The challenge of interdisciplinarity: metaphors, reductionism, and the practice of interdisciplinary research (child development)

 

Introduction

Go to Google and type in ‘interdisciplinary’ as a search word. What do you get? In the first instance, the answer is almost 1.8 million entries or ‘hits.’ Not quite as many as for  W. Bush at almost more than 3.4 million hits or Manchester United at just 2 million, but nevertheless an impressive number. Combining ‘interdisciplinary with ‘psychology’ delivers over 360,000 entries, 20.2 percent of the total number for ‘interdisciplinary alone, and noticeably more (in descending order) than for ‘sociology,’ ‘anthropology,’ ‘developmental biology,’ and ‘behavior genetics.’ Within psychology, ‘social psychology’ results in many more hits than, for example, ‘cognitive psychology’ and ‘developmental psychology’ when combinations with ‘interdisciplinary’ are made. Nevertheless, each one provides an imposing numerical outcome. Repeating the whole exercise with ‘interdisciplinary research’ and ‘interdisciplinarity’ does little to alter by very much any of these relative comparisons (Table 1).

At first flush, this trawl through the Internet would seem to suggest that interdisciplinarity is well established in some areas of study represented in this volume. Unfortunately, the quantitative findings do not tally with qualitative considerations. Why not? First of all, because there is a lack of clarity about the meaning of interdisciplinarity or what constitutes interdisciplinary research. Further confusion is engendered when attempting to distinguish among interdisciplinarity, cross-disciplinarity, multidisciplinarity, and transdisciplinarity. Yet we now appear to be in the age of the inter-discipline prefixes and suffixes, with proliferations of bio-, etho-, psycho-, and socio-, together with the recent arrival of scientific endeavors dubbed ‘social neuroscience’ and ‘neuroeconomics.’ As for ‘child development,’ the number of Google entries is relatively large (Table 1). Once again, however, the numbers game masks a range of different designations as to the meanings of interdisciplinarity and interdisciplinary research. Certainly, interdisciplinarity has had something of a bad press in the past.

The up and downs of interdisciplinarity

If it appears that something of an interdisciplinary Zeitgeist is upon us, it has been achieved in the face of some strong pockets of resistance in the past. One example is epitomized by the remark of Leslie A. Smith (1900-1975) in his topic The Science of Culture (1949) to the effect that cultural anthropologists “… have sold their culturological birthright for a mess of psychiatric pottage” (p. xix). During the 1960s, some leading biologists opposed what they saw as the threat of their discipline being reduced to the laws and principles of physics, or more specifically to classical mechanics. The same mistrust is still evident in attempting to preserve disciplinary boundaries (e.g., that between psychology and neuroscience).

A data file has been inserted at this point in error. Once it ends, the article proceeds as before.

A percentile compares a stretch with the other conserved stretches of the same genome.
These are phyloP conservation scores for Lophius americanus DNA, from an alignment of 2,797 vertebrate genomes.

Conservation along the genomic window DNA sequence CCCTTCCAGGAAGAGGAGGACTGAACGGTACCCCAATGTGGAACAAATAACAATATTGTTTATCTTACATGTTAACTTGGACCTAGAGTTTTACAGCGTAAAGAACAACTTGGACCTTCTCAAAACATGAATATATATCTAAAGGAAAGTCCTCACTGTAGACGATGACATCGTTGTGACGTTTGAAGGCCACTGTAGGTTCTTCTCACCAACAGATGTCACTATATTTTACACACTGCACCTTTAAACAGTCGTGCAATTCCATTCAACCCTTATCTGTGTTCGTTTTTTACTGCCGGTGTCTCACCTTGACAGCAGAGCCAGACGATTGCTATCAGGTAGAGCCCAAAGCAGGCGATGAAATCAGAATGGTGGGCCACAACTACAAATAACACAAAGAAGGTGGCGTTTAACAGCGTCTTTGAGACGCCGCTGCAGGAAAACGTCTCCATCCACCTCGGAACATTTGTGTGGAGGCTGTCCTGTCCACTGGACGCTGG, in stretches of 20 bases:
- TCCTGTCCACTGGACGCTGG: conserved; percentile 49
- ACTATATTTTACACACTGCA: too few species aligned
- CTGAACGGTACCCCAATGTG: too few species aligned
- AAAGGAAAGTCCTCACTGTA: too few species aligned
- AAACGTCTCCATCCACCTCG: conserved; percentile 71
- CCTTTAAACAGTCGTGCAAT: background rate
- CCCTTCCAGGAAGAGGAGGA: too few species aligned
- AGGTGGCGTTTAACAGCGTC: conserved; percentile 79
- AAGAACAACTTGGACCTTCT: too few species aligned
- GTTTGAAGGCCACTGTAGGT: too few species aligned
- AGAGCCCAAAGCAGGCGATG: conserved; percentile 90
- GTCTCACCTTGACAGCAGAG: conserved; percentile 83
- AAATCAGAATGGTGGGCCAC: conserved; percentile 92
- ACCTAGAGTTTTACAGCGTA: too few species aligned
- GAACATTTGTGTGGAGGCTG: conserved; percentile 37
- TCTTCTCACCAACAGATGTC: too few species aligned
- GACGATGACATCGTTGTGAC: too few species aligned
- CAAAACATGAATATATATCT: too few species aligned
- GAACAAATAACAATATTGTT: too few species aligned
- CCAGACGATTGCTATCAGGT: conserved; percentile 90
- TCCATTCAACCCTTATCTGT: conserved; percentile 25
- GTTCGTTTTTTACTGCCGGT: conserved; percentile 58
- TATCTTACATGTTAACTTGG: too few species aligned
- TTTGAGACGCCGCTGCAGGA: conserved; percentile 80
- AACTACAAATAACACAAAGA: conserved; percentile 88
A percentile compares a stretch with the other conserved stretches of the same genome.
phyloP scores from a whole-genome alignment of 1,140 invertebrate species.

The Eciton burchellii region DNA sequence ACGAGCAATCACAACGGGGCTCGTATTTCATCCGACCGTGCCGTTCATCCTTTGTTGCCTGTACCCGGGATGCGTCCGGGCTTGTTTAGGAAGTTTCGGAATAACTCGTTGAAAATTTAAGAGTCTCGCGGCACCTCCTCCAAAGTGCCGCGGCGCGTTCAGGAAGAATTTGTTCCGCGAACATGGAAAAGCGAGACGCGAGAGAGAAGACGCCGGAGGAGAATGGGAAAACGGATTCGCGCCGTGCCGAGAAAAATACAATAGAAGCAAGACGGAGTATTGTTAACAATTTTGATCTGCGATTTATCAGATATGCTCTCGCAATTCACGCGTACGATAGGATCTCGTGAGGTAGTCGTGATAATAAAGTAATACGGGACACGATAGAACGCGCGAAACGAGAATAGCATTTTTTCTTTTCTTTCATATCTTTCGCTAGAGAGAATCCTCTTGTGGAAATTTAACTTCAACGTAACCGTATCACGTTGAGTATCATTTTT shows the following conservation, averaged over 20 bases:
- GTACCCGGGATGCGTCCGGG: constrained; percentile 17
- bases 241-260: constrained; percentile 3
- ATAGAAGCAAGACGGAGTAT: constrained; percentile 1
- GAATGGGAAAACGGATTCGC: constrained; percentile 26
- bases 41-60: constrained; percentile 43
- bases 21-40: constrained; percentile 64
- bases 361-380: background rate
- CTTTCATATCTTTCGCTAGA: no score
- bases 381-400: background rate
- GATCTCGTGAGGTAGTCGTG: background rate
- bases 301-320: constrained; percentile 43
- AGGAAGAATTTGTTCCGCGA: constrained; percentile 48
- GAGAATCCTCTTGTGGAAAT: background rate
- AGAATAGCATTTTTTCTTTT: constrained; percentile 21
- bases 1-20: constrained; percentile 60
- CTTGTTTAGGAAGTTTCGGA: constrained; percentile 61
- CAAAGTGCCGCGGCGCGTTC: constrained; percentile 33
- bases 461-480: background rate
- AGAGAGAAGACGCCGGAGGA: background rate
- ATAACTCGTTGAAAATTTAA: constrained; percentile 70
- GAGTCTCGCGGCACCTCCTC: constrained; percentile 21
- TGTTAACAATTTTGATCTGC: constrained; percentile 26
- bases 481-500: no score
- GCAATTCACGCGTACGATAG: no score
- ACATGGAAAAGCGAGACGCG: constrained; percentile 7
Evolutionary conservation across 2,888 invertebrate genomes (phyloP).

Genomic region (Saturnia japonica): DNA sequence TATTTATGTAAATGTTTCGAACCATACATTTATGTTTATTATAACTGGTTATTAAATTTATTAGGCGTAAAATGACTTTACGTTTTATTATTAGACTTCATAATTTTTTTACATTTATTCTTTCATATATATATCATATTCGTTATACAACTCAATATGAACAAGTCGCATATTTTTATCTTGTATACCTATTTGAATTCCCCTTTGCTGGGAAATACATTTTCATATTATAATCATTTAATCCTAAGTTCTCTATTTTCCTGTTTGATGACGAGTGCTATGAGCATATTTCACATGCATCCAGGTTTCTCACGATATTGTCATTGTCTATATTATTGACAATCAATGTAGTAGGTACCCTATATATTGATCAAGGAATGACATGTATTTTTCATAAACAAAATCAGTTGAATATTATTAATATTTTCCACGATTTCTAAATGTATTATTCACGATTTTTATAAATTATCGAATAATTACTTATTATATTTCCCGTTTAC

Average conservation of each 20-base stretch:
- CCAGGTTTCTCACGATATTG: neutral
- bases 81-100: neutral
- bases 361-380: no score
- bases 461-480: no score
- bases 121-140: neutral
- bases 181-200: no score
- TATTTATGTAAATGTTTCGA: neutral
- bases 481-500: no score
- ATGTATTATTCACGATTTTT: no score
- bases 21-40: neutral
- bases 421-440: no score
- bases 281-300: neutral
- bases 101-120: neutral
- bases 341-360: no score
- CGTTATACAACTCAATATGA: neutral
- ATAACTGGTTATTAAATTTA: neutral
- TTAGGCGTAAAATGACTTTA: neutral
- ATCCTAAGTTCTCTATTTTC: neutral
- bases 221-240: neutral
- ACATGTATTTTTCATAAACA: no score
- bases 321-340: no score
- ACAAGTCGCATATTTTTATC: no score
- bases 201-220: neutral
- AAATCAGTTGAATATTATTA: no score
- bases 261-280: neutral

Why then has interdisciplinarity (ID) become the mantra of current scientific policy? Before getting anywhere near answering that question, we need to address a number of converging issues: the meaning of ID relative to cross- and multidisciplinarity as well as to transdisciplinarity, levels of (biological) organization and the associated problem of reductionism, and the use of metaphors and other tropes (e.g., analogy) in science more generally. What follows is essentially a personal view derived from the experience of being a member of so-called interdisciplinary programs of research in child development. Undoubtedly, this view will have its dissenters, particularly with regard to the restricted meaning accorded to ID. Such an imposition should be seen as a debating point, rather than a firmly held belief as to how interdisciplinary research (IDR) should be construed. The hope is that it will highlight some of the structures and processes needed for IDR in child development that go beyond mere cross-disciplinarity and multidisciplinarity.

The discipline of interdisciplinarity

In 1996, the final report of the US Gulbenkian Commission on the Reconstruction of the Social Sciences was published. While favorably disposed to IDR, it did little more than recommend it could be achieved by granting academics tenure in two departments. Nowhere in the report was there a systematic attempt to distinguish ID from the other three similar terms. In short, among other things, it is a shared language (or what might be termed a scientific Esperanto) between the participating disciplines that embraces both theory and method (Table 2).

With the establishment of such a linguistic ‘trading zone’ at the frontiers of disciplines, the task of dissipating barriers to ID has begun. If this first step is seen as a ‘mission impossible,’ there are examples in science to suggest otherwise. For instance, the interdiscipline of biophysics was established through the combined efforts of physicists, biochemists, and computer scientists to learn each other’s theoretical vocabulary in order to gain fresh insights into biomolecular mechanisms involving, for example, protein synthesis in membranes. Nearer to home, cognitive neuroscience arose from a lack of models in clinical neuropsychology that could be used to address the effects of focal brain injuries. During the 1960s, such models were sought in cognitive psychology, with the result that the neuropsychologists began to share the language and methods of cognitive psychologists.